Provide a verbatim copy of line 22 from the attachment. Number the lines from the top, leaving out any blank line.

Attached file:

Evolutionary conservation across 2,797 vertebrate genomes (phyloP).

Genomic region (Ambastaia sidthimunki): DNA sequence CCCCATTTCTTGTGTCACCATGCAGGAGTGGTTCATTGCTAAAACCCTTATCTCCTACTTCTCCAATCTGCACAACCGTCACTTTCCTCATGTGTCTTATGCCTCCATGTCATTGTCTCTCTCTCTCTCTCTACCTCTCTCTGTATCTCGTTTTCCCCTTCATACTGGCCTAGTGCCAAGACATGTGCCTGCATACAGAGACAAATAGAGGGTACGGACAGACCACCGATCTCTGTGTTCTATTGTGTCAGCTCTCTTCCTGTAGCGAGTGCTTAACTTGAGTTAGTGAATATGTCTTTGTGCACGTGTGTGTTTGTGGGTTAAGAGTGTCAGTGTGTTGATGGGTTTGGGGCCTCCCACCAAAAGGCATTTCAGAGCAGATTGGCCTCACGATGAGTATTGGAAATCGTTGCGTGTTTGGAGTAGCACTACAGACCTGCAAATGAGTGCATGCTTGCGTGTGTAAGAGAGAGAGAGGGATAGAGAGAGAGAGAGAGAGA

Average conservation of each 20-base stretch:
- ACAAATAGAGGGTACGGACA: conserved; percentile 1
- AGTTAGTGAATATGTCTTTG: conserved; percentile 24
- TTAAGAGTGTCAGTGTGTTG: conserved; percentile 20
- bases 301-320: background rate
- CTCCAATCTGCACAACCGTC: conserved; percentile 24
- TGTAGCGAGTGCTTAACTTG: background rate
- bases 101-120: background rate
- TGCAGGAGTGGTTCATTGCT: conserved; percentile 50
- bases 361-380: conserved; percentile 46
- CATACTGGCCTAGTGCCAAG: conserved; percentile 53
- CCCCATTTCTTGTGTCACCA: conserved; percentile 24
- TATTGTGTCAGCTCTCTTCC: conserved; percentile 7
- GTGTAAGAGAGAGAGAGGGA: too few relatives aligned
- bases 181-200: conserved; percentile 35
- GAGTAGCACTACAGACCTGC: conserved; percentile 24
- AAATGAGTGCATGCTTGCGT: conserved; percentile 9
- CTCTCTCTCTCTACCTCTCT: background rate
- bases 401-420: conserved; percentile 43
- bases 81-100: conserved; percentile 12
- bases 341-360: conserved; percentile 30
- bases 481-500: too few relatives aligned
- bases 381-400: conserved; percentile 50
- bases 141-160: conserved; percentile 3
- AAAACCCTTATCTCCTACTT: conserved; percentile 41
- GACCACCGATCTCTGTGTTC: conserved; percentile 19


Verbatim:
- bases 81-100: conserved; percentile 12